our town, is changed.
Dear Brother and Sister,
        I embrace the present opportunity to write you a few lines and in the first
place I would inform you that through the tender mercies of an all-wise
providence we are enjoying good health at present although I have had several
attacks of liver complaint but by resorting to medicine in time I was
relieved in a few days, and Eliza had a severe attack.  She had the cholera
symptoms and was very bad for two days, and after that she was able to sit up
some every day.  It was in July that Eliza was sick.  I have had a very
uneasy summer of it owing to Alexander being on the river and this dreadful
pestilence sweeping of hundreds and thousands.  As many as one hundred and
fifty a day in St. Louis.  And aboard the boats as many as fifty five and
from that to sixty  five until they would have to tie up their boats and
abandon them for a time, and clean and paint their boats.  But recollect the
most of those that died were emigrants and deck passengers.     And my Tom has
been in the midst of all of it and had the cholera whilst running on the
Missouri and a second attack at St. Louis where the mortality was so great.
 And he is still on the river and was well two weeks ago.  But I have not
seen him but once since the last week in February and that was in June.  He
was up and hired a horse and buggy and came out but did not stay more than an
hour and a half as the boat was taking on freight and would leave before
daylight.  
        But I do assure you I have suffered both in body and in mind more than
anyone could imagine except a mother in similar circumstances.  Although I
must say he was one of the best and most thoughtful sons about writing that
ever was for he has written as often as four times in one week whilst laying
in port and would write when he intended to leave and when he expected to
return.  But I wrote him time and again to come home and urged him to do so
but it was all in vain.
        Gibson is working at his trade.  He was three months at the city working at
the Capital and he has got to do both in town and country near home at this
time.   So Mary and Mr. Lynn I want you both to excuse me for not writing
sooner as I had to write to Stevenson last winter whilst he was at the city
and this summer to the boys and Margaret.  For I do assure you there is not
anything that gives me more pleasure than to write and receive letters from
my friends and don't think that I have forgotten you or your kindness to me
whilst visiting amongst you.  
        And I want you to remember me to all the children and particularly to them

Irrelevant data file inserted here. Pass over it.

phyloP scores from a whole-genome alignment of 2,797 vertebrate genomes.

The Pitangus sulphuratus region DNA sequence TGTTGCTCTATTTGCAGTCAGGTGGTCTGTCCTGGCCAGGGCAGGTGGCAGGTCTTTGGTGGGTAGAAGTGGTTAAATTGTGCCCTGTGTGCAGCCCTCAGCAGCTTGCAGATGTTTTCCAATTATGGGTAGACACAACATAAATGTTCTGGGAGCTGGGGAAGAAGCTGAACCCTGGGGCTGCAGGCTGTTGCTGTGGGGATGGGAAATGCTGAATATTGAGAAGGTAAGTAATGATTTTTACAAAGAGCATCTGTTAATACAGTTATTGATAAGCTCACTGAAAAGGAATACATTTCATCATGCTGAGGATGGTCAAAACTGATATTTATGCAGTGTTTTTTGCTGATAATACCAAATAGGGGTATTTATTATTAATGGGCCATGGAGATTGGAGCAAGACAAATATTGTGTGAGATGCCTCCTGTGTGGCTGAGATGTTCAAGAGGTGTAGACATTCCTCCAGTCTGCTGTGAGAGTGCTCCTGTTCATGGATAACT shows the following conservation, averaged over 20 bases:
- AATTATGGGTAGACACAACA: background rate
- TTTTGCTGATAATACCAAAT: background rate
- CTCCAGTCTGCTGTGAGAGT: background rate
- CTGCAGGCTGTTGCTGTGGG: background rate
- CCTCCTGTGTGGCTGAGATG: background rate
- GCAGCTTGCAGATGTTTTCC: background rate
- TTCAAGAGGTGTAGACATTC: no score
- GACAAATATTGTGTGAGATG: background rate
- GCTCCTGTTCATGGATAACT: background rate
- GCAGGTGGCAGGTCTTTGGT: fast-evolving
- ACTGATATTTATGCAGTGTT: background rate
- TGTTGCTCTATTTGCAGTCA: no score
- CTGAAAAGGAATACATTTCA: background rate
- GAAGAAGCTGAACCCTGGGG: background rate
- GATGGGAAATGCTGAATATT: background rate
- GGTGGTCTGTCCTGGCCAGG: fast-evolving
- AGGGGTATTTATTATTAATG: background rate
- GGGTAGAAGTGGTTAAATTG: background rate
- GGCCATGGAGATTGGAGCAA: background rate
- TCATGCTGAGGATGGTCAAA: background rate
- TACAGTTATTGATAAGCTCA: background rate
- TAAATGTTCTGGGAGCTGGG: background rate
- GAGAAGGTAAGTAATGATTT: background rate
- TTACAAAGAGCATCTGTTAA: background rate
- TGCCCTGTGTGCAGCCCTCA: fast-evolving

three little black-eyed girls and tell Margaret Louise that I want her to
write to me as soon as she can write.  And when you write please tell me
where Mother is and how she is for I am very uneasy about her for I fear she
is dissatisfied at Alexander's.  I think she would like it better with you or
Jessey's.  I do wish you would take her to your house occasionally and I
think it does a great deal of good to get to your house.  If you recollect
how poorly she was when you brought her last summer and how she mended up and
got so cheerful.  I want you to tell her I have not forgotten her and that I
said I wanted her to go around and stay whoseever she could enjoy herself to.
        Mr. Lynn, I want you to write us as soon as you receive this and inform me
how Harbison and Margaret (Is this Alexander's daughter who married William
H. Miller?) is getting along or if he is still working for his father.  And
if he intends moving out west in the spring.  And how Jessey (Covert married
Henrietta Potts Gibson) is getting along in the mercantile business.  
        And as for Alexander I suppose he is adding farm to farm for neither his
family nor Jessey's ever writes a scratch.  But I suppose they have forgotten
they had a sister in Iowa.  Stevenson has threshed out his grain and is
hauling the barley to town.  He sold two hundred bushels for fifty cents a
bushel and one hundred of wheat for the same price and the balance is put up
for a higher price.  The girls is with us yet and Mary is the largest of the
three.  Eliza threatens leaving me this fall and making her home with a
bachelor who has a fine farm about three miles from us.  And Gibson talks
that he will try and get married before he is thirty which would be next
July.  George is as tall as his papa  and looks very like him.  My paper
admonishes me that I must draw to a close, so no more but remains your
affectionate sister to Samuel and Mary Lynn, Ellen E. Stevenson."